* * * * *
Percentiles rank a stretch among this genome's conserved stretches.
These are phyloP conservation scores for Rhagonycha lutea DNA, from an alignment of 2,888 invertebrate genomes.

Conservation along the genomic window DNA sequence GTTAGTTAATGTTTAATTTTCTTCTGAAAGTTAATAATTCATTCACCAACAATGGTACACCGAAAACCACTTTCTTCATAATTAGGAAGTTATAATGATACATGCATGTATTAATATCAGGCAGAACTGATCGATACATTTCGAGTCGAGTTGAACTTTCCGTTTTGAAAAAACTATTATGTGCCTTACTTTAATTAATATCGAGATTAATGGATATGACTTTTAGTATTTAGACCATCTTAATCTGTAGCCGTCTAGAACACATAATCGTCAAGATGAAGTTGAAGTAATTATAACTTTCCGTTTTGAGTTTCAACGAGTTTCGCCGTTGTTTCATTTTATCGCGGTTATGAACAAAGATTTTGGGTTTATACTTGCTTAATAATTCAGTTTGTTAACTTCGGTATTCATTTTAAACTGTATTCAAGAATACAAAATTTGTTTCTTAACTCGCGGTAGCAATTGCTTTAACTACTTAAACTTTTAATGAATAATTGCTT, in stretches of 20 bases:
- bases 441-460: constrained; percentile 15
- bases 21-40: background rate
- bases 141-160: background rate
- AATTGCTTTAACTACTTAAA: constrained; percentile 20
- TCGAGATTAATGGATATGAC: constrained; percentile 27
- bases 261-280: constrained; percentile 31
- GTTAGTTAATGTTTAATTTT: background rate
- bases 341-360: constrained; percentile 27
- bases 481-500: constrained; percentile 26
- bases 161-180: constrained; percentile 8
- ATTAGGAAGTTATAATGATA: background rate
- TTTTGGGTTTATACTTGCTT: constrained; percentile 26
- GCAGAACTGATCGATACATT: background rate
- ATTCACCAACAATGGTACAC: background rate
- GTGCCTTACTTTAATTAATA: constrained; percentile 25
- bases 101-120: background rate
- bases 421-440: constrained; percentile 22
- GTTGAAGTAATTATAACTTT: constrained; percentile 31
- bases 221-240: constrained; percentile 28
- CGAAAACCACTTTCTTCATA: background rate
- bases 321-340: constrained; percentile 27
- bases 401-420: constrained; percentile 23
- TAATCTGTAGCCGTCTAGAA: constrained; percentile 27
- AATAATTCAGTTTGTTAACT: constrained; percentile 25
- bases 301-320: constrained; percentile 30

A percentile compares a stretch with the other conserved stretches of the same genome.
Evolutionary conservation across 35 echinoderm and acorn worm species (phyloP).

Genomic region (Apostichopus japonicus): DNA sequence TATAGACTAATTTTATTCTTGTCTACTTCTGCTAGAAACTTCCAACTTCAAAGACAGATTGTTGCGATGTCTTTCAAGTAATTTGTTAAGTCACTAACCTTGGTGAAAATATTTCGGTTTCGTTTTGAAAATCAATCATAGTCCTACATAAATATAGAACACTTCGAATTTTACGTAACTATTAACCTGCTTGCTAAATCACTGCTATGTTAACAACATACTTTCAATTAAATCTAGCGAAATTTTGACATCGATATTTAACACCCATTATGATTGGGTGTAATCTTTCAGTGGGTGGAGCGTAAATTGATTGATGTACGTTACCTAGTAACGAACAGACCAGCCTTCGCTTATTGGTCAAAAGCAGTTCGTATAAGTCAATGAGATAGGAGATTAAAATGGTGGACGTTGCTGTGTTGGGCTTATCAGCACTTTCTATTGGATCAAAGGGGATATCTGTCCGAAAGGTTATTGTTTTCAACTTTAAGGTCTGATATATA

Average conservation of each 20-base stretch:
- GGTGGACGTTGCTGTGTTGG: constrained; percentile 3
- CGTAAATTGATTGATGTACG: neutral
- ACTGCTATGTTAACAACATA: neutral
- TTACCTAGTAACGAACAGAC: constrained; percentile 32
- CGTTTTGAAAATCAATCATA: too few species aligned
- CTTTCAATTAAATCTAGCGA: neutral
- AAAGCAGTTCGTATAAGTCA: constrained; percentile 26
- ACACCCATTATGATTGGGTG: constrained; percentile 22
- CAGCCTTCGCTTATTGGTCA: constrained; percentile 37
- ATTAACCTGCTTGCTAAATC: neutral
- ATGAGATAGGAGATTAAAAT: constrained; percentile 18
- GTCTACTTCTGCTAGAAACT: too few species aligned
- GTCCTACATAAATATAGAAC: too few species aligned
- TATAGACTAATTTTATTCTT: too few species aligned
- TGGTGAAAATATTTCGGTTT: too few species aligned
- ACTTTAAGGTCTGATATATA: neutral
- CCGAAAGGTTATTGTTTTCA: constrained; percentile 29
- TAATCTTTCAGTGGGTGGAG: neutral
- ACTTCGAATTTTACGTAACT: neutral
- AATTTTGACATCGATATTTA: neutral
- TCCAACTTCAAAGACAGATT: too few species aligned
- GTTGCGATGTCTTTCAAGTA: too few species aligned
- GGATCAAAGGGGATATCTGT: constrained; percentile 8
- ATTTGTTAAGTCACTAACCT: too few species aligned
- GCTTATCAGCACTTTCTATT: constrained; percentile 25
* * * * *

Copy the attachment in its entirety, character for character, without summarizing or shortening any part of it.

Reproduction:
Percentiles rank a stretch among this genome's conserved stretches.
These are phyloP conservation scores for Rhagonycha lutea DNA, from an alignment of 2,888 invertebrate genomes.

Conservation along the genomic window DNA sequence GTTAGTTAATGTTTAATTTTCTTCTGAAAGTTAATAATTCATTCACCAACAATGGTACACCGAAAACCACTTTCTTCATAATTAGGAAGTTATAATGATACATGCATGTATTAATATCAGGCAGAACTGATCGATACATTTCGAGTCGAGTTGAACTTTCCGTTTTGAAAAAACTATTATGTGCCTTACTTTAATTAATATCGAGATTAATGGATATGACTTTTAGTATTTAGACCATCTTAATCTGTAGCCGTCTAGAACACATAATCGTCAAGATGAAGTTGAAGTAATTATAACTTTCCGTTTTGAGTTTCAACGAGTTTCGCCGTTGTTTCATTTTATCGCGGTTATGAACAAAGATTTTGGGTTTATACTTGCTTAATAATTCAGTTTGTTAACTTCGGTATTCATTTTAAACTGTATTCAAGAATACAAAATTTGTTTCTTAACTCGCGGTAGCAATTGCTTTAACTACTTAAACTTTTAATGAATAATTGCTT, in stretches of 20 bases:
- bases 441-460: constrained; percentile 15
- bases 21-40: background rate
- bases 141-160: background rate
- AATTGCTTTAACTACTTAAA: constrained; percentile 20
- TCGAGATTAATGGATATGAC: constrained; percentile 27
- bases 261-280: constrained; percentile 31
- GTTAGTTAATGTTTAATTTT: background rate
- bases 341-360: constrained; percentile 27
- bases 481-500: constrained; percentile 26
- bases 161-180: constrained; percentile 8
- ATTAGGAAGTTATAATGATA: background rate
- TTTTGGGTTTATACTTGCTT: constrained; percentile 26
- GCAGAACTGATCGATACATT: background rate
- ATTCACCAACAATGGTACAC: background rate
- GTGCCTTACTTTAATTAATA: constrained; percentile 25
- bases 101-120: background rate
- bases 421-440: constrained; percentile 22
- GTTGAAGTAATTATAACTTT: constrained; percentile 31
- bases 221-240: constrained; percentile 28
- CGAAAACCACTTTCTTCATA: background rate
- bases 321-340: constrained; percentile 27
- bases 401-420: constrained; percentile 23
- TAATCTGTAGCCGTCTAGAA: constrained; percentile 27
- AATAATTCAGTTTGTTAACT: constrained; percentile 25
- bases 301-320: constrained; percentile 30

A percentile compares a stretch with the other conserved stretches of the same genome.
Evolutionary conservation across 35 echinoderm and acorn worm species (phyloP).

Genomic region (Apostichopus japonicus): DNA sequence TATAGACTAATTTTATTCTTGTCTACTTCTGCTAGAAACTTCCAACTTCAAAGACAGATTGTTGCGATGTCTTTCAAGTAATTTGTTAAGTCACTAACCTTGGTGAAAATATTTCGGTTTCGTTTTGAAAATCAATCATAGTCCTACATAAATATAGAACACTTCGAATTTTACGTAACTATTAACCTGCTTGCTAAATCACTGCTATGTTAACAACATACTTTCAATTAAATCTAGCGAAATTTTGACATCGATATTTAACACCCATTATGATTGGGTGTAATCTTTCAGTGGGTGGAGCGTAAATTGATTGATGTACGTTACCTAGTAACGAACAGACCAGCCTTCGCTTATTGGTCAAAAGCAGTTCGTATAAGTCAATGAGATAGGAGATTAAAATGGTGGACGTTGCTGTGTTGGGCTTATCAGCACTTTCTATTGGATCAAAGGGGATATCTGTCCGAAAGGTTATTGTTTTCAACTTTAAGGTCTGATATATA

Average conservation of each 20-base stretch:
- GGTGGACGTTGCTGTGTTGG: constrained; percentile 3
- CGTAAATTGATTGATGTACG: neutral
- ACTGCTATGTTAACAACATA: neutral
- TTACCTAGTAACGAACAGAC: constrained; percentile 32
- CGTTTTGAAAATCAATCATA: too few species aligned
- CTTTCAATTAAATCTAGCGA: neutral
- AAAGCAGTTCGTATAAGTCA: constrained; percentile 26
- ACACCCATTATGATTGGGTG: constrained; percentile 22
- CAGCCTTCGCTTATTGGTCA: constrained; percentile 37
- ATTAACCTGCTTGCTAAATC: neutral
- ATGAGATAGGAGATTAAAAT: constrained; percentile 18
- GTCTACTTCTGCTAGAAACT: too few species aligned
- GTCCTACATAAATATAGAAC: too few species aligned
- TATAGACTAATTTTATTCTT: too few species aligned
- TGGTGAAAATATTTCGGTTT: too few species aligned
- ACTTTAAGGTCTGATATATA: neutral
- CCGAAAGGTTATTGTTTTCA: constrained; percentile 29
- TAATCTTTCAGTGGGTGGAG: neutral
- ACTTCGAATTTTACGTAACT: neutral
- AATTTTGACATCGATATTTA: neutral
- TCCAACTTCAAAGACAGATT: too few species aligned
- GTTGCGATGTCTTTCAAGTA: too few species aligned
- GGATCAAAGGGGATATCTGT: constrained; percentile 8
- ATTTGTTAAGTCACTAACCT: too few species aligned
- GCTTATCAGCACTTTCTATT: constrained; percentile 25